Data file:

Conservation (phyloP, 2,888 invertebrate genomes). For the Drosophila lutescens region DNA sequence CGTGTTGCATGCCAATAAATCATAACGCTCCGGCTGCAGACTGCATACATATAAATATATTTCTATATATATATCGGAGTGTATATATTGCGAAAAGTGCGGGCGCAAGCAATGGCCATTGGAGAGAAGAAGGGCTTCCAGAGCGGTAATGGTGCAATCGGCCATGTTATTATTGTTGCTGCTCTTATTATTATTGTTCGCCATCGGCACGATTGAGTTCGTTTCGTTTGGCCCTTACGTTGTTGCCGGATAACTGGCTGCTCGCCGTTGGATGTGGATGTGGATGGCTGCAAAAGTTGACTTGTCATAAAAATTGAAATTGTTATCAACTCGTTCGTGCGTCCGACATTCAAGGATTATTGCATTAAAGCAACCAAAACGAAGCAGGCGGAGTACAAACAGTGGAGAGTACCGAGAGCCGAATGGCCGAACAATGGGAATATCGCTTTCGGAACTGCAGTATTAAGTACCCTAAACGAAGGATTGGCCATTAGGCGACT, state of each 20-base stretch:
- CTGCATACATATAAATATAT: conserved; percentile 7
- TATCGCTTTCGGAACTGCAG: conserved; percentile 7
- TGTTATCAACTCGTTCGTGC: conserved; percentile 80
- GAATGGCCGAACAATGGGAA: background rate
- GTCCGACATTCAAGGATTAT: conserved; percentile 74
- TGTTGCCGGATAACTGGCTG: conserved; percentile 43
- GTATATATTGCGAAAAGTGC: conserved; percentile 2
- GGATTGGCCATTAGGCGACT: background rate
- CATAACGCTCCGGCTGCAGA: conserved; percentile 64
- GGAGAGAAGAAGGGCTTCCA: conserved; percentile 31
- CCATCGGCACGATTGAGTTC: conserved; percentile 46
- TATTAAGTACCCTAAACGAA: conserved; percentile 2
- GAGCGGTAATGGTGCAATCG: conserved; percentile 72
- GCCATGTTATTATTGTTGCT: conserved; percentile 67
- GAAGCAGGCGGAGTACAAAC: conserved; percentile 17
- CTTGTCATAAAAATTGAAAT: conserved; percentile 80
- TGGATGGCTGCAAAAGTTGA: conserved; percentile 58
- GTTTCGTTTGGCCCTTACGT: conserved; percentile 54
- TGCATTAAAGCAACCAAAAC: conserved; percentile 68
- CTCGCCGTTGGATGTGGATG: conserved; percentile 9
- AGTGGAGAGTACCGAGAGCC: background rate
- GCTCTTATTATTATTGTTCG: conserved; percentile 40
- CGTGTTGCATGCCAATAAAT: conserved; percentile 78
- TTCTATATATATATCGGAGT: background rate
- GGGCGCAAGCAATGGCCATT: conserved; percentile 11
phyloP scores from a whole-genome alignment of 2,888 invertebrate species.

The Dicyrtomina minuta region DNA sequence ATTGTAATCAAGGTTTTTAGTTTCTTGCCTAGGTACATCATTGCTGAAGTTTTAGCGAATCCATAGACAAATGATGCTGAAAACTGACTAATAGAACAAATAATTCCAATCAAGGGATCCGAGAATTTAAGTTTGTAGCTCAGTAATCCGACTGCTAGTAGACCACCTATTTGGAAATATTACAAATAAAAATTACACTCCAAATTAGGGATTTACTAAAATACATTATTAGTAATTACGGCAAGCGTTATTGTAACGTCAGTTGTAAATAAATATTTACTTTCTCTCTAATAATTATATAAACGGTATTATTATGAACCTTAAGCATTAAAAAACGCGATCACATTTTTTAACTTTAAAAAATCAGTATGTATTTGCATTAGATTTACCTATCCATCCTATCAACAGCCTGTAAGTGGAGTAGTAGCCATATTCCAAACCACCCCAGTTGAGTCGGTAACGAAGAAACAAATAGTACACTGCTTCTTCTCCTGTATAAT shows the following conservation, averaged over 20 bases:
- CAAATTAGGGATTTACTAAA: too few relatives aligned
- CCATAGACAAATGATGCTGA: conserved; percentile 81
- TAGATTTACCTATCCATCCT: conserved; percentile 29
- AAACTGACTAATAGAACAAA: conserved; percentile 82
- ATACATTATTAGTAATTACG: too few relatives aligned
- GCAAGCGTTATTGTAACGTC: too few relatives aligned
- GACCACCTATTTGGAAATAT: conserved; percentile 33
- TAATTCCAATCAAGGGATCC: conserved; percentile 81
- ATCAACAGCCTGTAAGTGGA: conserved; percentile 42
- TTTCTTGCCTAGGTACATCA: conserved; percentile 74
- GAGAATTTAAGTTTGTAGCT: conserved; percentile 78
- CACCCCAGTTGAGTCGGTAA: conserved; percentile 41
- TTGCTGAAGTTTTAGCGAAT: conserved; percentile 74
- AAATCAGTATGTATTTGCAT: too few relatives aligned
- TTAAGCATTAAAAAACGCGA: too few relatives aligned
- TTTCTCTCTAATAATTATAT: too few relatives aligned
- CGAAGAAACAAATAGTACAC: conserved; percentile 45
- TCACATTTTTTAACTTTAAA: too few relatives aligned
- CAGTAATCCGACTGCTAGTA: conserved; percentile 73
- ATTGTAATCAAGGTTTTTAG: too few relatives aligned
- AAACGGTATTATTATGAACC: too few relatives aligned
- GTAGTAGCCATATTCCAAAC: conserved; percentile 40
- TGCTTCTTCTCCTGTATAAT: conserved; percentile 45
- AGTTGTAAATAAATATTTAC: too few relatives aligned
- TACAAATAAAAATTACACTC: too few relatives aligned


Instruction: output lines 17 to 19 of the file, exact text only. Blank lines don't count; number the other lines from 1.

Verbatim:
- CTTGTCATAAAAATTGAAAT: conserved; percentile 80
- TGGATGGCTGCAAAAGTTGA: conserved; percentile 58
- GTTTCGTTTGGCCCTTACGT: conserved; percentile 54